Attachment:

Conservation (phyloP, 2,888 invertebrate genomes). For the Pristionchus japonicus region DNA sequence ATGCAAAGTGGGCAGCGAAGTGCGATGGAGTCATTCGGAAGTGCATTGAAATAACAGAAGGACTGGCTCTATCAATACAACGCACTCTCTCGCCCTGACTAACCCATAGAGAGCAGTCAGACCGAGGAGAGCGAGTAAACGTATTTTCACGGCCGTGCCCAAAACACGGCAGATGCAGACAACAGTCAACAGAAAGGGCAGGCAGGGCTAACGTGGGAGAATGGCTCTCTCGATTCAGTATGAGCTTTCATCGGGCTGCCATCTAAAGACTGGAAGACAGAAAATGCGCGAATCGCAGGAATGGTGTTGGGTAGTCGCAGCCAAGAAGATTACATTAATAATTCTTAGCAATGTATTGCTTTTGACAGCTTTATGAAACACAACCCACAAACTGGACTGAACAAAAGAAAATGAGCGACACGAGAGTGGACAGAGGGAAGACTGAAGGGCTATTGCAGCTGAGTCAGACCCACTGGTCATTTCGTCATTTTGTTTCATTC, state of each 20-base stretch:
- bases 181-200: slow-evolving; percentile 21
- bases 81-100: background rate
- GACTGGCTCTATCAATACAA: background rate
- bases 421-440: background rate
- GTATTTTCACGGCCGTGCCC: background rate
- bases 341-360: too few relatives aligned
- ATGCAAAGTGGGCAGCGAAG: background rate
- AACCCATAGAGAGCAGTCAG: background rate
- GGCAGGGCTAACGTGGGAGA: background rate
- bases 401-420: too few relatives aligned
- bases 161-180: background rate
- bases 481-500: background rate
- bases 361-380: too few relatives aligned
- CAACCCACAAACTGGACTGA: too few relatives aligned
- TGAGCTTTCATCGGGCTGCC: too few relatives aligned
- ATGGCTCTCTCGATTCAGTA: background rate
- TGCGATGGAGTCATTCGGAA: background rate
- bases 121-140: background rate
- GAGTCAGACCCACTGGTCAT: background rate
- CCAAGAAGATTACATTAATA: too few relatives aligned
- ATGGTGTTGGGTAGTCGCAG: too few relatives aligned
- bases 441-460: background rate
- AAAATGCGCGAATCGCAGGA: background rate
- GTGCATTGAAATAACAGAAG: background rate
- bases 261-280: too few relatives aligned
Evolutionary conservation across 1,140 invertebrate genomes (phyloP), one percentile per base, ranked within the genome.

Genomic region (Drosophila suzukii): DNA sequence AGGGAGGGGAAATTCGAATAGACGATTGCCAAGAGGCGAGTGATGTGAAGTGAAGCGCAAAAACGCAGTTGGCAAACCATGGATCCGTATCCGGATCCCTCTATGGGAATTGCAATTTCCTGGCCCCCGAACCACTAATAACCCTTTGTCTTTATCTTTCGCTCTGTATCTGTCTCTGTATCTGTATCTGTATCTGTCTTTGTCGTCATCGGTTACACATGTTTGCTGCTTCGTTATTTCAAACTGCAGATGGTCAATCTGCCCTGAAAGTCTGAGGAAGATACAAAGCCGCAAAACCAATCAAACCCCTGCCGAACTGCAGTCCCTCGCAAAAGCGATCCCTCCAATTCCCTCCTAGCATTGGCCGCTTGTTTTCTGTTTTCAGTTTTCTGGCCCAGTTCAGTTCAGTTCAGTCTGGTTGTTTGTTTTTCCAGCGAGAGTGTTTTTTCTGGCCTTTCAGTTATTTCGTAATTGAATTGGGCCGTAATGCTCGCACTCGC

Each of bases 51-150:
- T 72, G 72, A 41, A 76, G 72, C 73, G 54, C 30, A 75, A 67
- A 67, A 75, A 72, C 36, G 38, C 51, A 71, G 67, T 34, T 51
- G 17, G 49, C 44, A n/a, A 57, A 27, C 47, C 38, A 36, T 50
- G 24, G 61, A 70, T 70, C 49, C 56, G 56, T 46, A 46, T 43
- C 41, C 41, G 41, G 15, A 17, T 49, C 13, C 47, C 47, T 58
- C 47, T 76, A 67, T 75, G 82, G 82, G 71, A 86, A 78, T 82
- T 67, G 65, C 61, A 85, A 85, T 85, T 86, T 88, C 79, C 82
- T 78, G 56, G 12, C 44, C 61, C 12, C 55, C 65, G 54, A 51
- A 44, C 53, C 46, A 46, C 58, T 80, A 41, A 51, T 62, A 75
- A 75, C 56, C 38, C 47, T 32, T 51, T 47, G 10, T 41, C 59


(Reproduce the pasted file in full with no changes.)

Conservation (phyloP, 2,888 invertebrate genomes). For the Pristionchus japonicus region DNA sequence ATGCAAAGTGGGCAGCGAAGTGCGATGGAGTCATTCGGAAGTGCATTGAAATAACAGAAGGACTGGCTCTATCAATACAACGCACTCTCTCGCCCTGACTAACCCATAGAGAGCAGTCAGACCGAGGAGAGCGAGTAAACGTATTTTCACGGCCGTGCCCAAAACACGGCAGATGCAGACAACAGTCAACAGAAAGGGCAGGCAGGGCTAACGTGGGAGAATGGCTCTCTCGATTCAGTATGAGCTTTCATCGGGCTGCCATCTAAAGACTGGAAGACAGAAAATGCGCGAATCGCAGGAATGGTGTTGGGTAGTCGCAGCCAAGAAGATTACATTAATAATTCTTAGCAATGTATTGCTTTTGACAGCTTTATGAAACACAACCCACAAACTGGACTGAACAAAAGAAAATGAGCGACACGAGAGTGGACAGAGGGAAGACTGAAGGGCTATTGCAGCTGAGTCAGACCCACTGGTCATTTCGTCATTTTGTTTCATTC, state of each 20-base stretch:
- bases 181-200: slow-evolving; percentile 21
- bases 81-100: background rate
- GACTGGCTCTATCAATACAA: background rate
- bases 421-440: background rate
- GTATTTTCACGGCCGTGCCC: background rate
- bases 341-360: too few relatives aligned
- ATGCAAAGTGGGCAGCGAAG: background rate
- AACCCATAGAGAGCAGTCAG: background rate
- GGCAGGGCTAACGTGGGAGA: background rate
- bases 401-420: too few relatives aligned
- bases 161-180: background rate
- bases 481-500: background rate
- bases 361-380: too few relatives aligned
- CAACCCACAAACTGGACTGA: too few relatives aligned
- TGAGCTTTCATCGGGCTGCC: too few relatives aligned
- ATGGCTCTCTCGATTCAGTA: background rate
- TGCGATGGAGTCATTCGGAA: background rate
- bases 121-140: background rate
- GAGTCAGACCCACTGGTCAT: background rate
- CCAAGAAGATTACATTAATA: too few relatives aligned
- ATGGTGTTGGGTAGTCGCAG: too few relatives aligned
- bases 441-460: background rate
- AAAATGCGCGAATCGCAGGA: background rate
- GTGCATTGAAATAACAGAAG: background rate
- bases 261-280: too few relatives aligned
Evolutionary conservation across 1,140 invertebrate genomes (phyloP), one percentile per base, ranked within the genome.

Genomic region (Drosophila suzukii): DNA sequence AGGGAGGGGAAATTCGAATAGACGATTGCCAAGAGGCGAGTGATGTGAAGTGAAGCGCAAAAACGCAGTTGGCAAACCATGGATCCGTATCCGGATCCCTCTATGGGAATTGCAATTTCCTGGCCCCCGAACCACTAATAACCCTTTGTCTTTATCTTTCGCTCTGTATCTGTCTCTGTATCTGTATCTGTATCTGTCTTTGTCGTCATCGGTTACACATGTTTGCTGCTTCGTTATTTCAAACTGCAGATGGTCAATCTGCCCTGAAAGTCTGAGGAAGATACAAAGCCGCAAAACCAATCAAACCCCTGCCGAACTGCAGTCCCTCGCAAAAGCGATCCCTCCAATTCCCTCCTAGCATTGGCCGCTTGTTTTCTGTTTTCAGTTTTCTGGCCCAGTTCAGTTCAGTTCAGTCTGGTTGTTTGTTTTTCCAGCGAGAGTGTTTTTTCTGGCCTTTCAGTTATTTCGTAATTGAATTGGGCCGTAATGCTCGCACTCGC

Each of bases 51-150:
- T 72, G 72, A 41, A 76, G 72, C 73, G 54, C 30, A 75, A 67
- A 67, A 75, A 72, C 36, G 38, C 51, A 71, G 67, T 34, T 51
- G 17, G 49, C 44, A n/a, A 57, A 27, C 47, C 38, A 36, T 50
- G 24, G 61, A 70, T 70, C 49, C 56, G 56, T 46, A 46, T 43
- C 41, C 41, G 41, G 15, A 17, T 49, C 13, C 47, C 47, T 58
- C 47, T 76, A 67, T 75, G 82, G 82, G 71, A 86, A 78, T 82
- T 67, G 65, C 61, A 85, A 85, T 85, T 86, T 88, C 79, C 82
- T 78, G 56, G 12, C 44, C 61, C 12, C 55, C 65, G 54, A 51
- A 44, C 53, C 46, A 46, C 58, T 80, A 41, A 51, T 62, A 75
- A 75, C 56, C 38, C 47, T 32, T 51, T 47, G 10, T 41, C 59